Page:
• The value of these trips, in dollar terms, will be higher than 2019.
  • Pressure on fuel, staffing and finance costs for the aviation sector is one of the factors driving up prices.
  • Demand for leisure travel in 2024 will be robust.
  • One future driver will be the significant increase in the number of households in China, India and Indonesia able to afford international travel.
  • The travelling class in China is expected to double over the next 10 years.
  • China is back as a major global destination.
  • Destinations in line for a triple-digit increase in the value of their inbound leisure business over the next decade include Cuba (103% growth), Sweden (179%), Tunisia (105%), Jordan (104%) and Thailand (178%).

People want experiences

  • More holidaymakers are abandoning their sun loungers in favour of nature, foodie and wellness experiences.
  • There is increasing demand for unique, authentic and personalised experiences on vacation.
  • The climate crisis could mean fewer but potentially longer long-haul trips, and more local, short-haul trips.
  • Slow travel, which involves undertaking longer but potentially fewer trips, will become an increasingly popular trend.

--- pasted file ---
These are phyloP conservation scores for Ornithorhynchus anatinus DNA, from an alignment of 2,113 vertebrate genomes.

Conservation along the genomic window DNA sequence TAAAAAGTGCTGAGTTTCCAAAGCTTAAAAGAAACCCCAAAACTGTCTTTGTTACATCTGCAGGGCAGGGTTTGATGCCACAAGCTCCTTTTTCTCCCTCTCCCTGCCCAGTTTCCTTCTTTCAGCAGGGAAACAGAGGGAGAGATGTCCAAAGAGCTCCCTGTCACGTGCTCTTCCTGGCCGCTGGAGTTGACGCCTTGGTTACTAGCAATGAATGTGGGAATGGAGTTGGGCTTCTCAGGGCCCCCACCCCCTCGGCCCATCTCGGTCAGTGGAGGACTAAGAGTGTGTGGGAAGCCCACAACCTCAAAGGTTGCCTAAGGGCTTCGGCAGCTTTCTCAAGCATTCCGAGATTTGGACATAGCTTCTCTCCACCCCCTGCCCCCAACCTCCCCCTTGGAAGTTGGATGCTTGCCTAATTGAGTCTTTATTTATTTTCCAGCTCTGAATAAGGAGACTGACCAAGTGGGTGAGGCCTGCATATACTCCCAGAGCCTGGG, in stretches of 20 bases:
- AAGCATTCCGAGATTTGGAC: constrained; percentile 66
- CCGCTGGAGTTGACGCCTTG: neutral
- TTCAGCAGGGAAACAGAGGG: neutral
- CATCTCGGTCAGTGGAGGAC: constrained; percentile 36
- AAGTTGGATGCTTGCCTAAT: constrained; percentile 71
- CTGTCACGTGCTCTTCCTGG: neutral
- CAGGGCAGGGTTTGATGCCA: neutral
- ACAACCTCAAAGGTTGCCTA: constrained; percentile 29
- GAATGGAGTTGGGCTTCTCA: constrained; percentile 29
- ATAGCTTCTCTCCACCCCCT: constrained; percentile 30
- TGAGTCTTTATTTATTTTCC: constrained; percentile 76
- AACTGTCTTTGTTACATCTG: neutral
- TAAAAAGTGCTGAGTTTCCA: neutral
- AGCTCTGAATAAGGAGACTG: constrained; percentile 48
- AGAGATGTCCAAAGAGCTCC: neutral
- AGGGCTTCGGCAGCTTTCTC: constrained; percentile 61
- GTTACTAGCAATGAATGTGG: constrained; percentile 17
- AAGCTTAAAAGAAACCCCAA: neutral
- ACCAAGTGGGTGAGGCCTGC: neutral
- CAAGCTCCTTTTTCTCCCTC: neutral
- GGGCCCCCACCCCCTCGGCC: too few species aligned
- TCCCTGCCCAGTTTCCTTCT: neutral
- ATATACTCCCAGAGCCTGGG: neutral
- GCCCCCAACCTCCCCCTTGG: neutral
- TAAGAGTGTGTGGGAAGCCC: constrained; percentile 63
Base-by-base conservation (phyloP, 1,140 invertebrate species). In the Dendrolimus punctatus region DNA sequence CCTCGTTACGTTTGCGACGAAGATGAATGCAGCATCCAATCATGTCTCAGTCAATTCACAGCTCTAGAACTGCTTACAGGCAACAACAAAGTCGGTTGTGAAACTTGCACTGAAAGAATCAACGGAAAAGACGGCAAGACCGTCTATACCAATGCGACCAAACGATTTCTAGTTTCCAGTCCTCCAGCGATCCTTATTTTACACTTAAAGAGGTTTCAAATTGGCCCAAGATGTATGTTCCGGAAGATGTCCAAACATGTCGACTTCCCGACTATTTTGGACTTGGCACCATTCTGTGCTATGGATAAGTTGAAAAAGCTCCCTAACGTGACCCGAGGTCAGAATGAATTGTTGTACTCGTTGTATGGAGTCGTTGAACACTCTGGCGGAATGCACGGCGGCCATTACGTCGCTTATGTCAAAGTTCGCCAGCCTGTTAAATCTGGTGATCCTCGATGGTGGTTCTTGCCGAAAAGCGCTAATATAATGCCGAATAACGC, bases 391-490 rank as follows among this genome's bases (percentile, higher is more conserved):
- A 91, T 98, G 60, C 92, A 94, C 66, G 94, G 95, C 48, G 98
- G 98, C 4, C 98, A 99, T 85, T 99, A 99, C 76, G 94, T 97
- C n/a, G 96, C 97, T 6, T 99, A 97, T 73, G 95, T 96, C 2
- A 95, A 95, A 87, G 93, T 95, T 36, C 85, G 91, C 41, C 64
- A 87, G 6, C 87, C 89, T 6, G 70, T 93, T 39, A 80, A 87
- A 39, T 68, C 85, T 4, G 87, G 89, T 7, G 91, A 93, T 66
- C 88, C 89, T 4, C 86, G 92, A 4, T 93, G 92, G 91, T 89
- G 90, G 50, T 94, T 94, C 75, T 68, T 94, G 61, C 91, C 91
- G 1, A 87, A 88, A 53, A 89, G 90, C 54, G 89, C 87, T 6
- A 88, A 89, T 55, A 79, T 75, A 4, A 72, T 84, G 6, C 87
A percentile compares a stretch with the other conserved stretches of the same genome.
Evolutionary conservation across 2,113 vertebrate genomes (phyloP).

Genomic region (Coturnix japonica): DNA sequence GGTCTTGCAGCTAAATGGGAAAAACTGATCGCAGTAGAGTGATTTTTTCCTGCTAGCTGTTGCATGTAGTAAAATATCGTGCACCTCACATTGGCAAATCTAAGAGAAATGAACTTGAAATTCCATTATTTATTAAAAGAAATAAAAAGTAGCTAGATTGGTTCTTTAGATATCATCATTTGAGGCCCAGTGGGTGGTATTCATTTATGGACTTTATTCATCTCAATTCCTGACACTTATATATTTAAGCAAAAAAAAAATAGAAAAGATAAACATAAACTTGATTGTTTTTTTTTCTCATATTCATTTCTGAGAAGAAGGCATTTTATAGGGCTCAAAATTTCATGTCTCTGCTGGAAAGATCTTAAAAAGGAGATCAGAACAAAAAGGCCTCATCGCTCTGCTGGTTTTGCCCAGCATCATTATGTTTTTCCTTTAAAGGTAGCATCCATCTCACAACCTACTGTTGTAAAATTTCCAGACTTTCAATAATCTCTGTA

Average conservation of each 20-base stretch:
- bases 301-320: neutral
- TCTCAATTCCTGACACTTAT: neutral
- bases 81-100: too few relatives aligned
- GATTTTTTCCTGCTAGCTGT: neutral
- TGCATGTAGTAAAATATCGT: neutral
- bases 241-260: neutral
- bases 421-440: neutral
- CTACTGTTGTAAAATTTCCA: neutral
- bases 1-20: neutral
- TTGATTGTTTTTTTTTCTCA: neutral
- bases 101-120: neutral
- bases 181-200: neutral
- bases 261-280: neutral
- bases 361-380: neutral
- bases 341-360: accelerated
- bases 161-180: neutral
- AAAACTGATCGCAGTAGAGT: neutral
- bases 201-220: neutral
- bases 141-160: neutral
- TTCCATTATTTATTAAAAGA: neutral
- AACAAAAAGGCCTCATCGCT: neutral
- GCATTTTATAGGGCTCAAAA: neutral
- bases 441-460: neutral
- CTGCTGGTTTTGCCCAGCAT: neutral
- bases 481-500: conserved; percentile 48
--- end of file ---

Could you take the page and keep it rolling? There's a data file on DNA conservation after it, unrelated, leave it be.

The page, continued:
• Experience is the new luxury.

Turkey leads the way as Europe recovers

  • The value of inbound visitors to Europe has returned to pre-pandemic levels with domestic tourism in the region also back.
  • For 2023 inbound travel will be worth 19% more than 2019 when measured in dollar terms, although the number of visits has dropped by 3% from 440 million in 2019 to 428 million in 2023.
  • Europe – which for the purposes of this report includes the UK and Turkey – is the region with the highest volume and value of inbound visits.
  • Spain and France, the two largest inbound markets, are 33% and 31% up on 2019 respectively.
  • Turkey – the region’s third biggest market –has recorded a 73% hike on 2019.
  • Croatia, the region’s tenth biggest market, is highlighted as another standout performer with 2023 expected to come in 51% ahead of pre-pandemic levels.